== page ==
ACG appreciates of your advocacy efforts. Your voices are heard. There is a lot of positive momentum heading into 2020.
ACA Back in the Courts: Appellate Court Rules "Individual Mandate" Unconstitutional
A federal appeals court on Wednesday struck down the ACA’s “individual mandate,” or provision requiring individual to purchase health insurance or be subject to a penalty. However, the court did remand this case back to a federal district court judge in Texas to reconsider how much of the ACA can survive without the “individual mandate” and whether this ruling could apply to only the Republican-led states who are the plaintiffs. In December 2018, a U.S. District Court in Texas concluded that the entire ACA was unconstitutional because Congress repealed the “individual mandate” in 2017.
How did we get here?
As ACG alerted membership in July, U.S. Circuit Court of Appeals in New Orleans heard arguments on whether the Patient Protection and Affordable Care Act (now known as the “ACA”) is constitutional. The lawsuit was brought by 18 Republican-led states, alleging that Congress' decision to zero-out (but not repeal) the “individual mandate” penalty in 2017 rendered the entire ACA unconstitutional. This argument stems from the U.S. Supreme Court’s decision in 2012 to uphold the ACA as a valid exercise of Congress’ taxing power, but also that that this individual mandate intrinsically links the other parts of the ACA. Twenty Democratic-led states have led the legal defense against this ACA lawsuit. The House of Representatives also joined the lawsuit in 2019, after Democrats won back control of the U.S. House in November 2018.
Gets more complicated: Mental Gymnastics
The Tax Cuts and Jobs Act of 2017 effectively eliminated the individual mandate. However, it only zeroed out the penalty beginning in 2019. So, the 2017 law may not have actually repealed this provision; rather just changed the penalty amount. The Justice Department (DOJ) in June 2018 chose not to defend the ACA in this case. This Justice Department letter also noted that it agrees with the Justice Department under President Obama’s conclusion — that guaranteed issue for those with pre-existing conditions and community rate-setting should be tied to or inseverable with the individual mandate. Thus, the entire ACA was struck down.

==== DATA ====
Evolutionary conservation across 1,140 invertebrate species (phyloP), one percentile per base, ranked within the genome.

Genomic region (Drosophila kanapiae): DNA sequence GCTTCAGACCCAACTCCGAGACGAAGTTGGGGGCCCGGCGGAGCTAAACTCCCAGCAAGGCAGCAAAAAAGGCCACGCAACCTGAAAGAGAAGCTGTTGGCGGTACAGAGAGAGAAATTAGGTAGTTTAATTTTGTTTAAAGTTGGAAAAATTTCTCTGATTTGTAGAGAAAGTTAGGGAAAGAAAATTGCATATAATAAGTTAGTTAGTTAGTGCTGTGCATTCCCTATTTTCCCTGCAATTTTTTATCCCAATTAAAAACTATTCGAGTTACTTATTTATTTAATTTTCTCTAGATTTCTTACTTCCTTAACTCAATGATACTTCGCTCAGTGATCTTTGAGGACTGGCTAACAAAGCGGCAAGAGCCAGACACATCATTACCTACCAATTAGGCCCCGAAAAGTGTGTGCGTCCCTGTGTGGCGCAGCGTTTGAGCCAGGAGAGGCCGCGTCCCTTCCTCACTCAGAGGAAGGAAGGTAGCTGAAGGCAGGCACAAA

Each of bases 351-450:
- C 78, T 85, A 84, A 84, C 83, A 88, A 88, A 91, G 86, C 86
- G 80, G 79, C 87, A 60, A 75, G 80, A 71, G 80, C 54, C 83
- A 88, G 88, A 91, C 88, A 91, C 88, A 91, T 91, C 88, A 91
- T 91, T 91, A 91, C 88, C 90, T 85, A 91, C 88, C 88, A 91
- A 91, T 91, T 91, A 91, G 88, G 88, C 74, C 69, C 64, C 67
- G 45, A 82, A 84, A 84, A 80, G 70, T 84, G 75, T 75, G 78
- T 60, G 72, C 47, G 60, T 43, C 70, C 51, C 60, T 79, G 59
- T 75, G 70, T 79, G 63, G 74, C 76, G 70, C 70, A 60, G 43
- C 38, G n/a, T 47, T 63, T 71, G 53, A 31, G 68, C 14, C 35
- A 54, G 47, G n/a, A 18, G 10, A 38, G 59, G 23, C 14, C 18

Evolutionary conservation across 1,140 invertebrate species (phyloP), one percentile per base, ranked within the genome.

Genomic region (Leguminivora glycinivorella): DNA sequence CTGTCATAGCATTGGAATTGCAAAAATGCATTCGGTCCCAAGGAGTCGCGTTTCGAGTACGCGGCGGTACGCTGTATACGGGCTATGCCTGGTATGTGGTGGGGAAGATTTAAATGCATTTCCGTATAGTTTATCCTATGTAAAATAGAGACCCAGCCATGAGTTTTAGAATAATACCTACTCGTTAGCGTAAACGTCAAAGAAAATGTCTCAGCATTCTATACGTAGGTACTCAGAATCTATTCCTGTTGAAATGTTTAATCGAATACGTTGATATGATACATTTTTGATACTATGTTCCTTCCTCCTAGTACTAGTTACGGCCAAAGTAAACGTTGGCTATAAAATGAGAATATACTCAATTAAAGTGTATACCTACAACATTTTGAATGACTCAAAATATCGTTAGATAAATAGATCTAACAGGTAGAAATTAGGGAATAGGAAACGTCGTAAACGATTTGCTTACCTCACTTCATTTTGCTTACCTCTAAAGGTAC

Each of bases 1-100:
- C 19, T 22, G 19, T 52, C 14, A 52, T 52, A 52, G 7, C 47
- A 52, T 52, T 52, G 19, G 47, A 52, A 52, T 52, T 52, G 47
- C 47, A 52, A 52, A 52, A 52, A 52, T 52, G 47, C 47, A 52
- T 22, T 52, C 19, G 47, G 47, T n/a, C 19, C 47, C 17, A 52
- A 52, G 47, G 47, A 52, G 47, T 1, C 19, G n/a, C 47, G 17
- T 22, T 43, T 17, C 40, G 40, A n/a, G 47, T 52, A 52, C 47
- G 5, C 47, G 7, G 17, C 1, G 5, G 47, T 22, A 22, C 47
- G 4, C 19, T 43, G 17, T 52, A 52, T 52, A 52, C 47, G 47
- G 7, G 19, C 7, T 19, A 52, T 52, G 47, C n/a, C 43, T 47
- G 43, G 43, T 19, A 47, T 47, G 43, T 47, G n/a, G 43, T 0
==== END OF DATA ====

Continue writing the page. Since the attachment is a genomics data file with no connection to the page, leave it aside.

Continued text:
ACG will continue to fight for important patient protections
The court’s ruling may have a significant impact on important ACG policy priorities, such as coverage protections for pre-existing conditions and eliminating cost-sharing for preventive care.
Reminder: CMS Open Payments System Deadline for Review and Dispute is December 31, 2019
As a courtesy to ACG Members, the College is alerting you to the December 31st deadline set by CMS to review Open Payments System data for the Program Year 2018.
While ACG has reservations about this system due to concerns over its accuracy and validity, the data is publicly available, and ACG wants you to be aware of the deadline and have the opportunity to verify your information.
Below is a recent email communication from CMS about this deadline:
A Message From Practice Management Committee Chair Dr. Louis J. Wilson, MD, FACG
No matter what practice setting they are in, doctors cannot avoid taking responsibility for improving their practice.
Watch as Dr. Wilson invites you to explore the Practice Management Toolbox, a series of highly relevant articles that will improve your practice written by your ACG colleagues on the Practice Management Committee.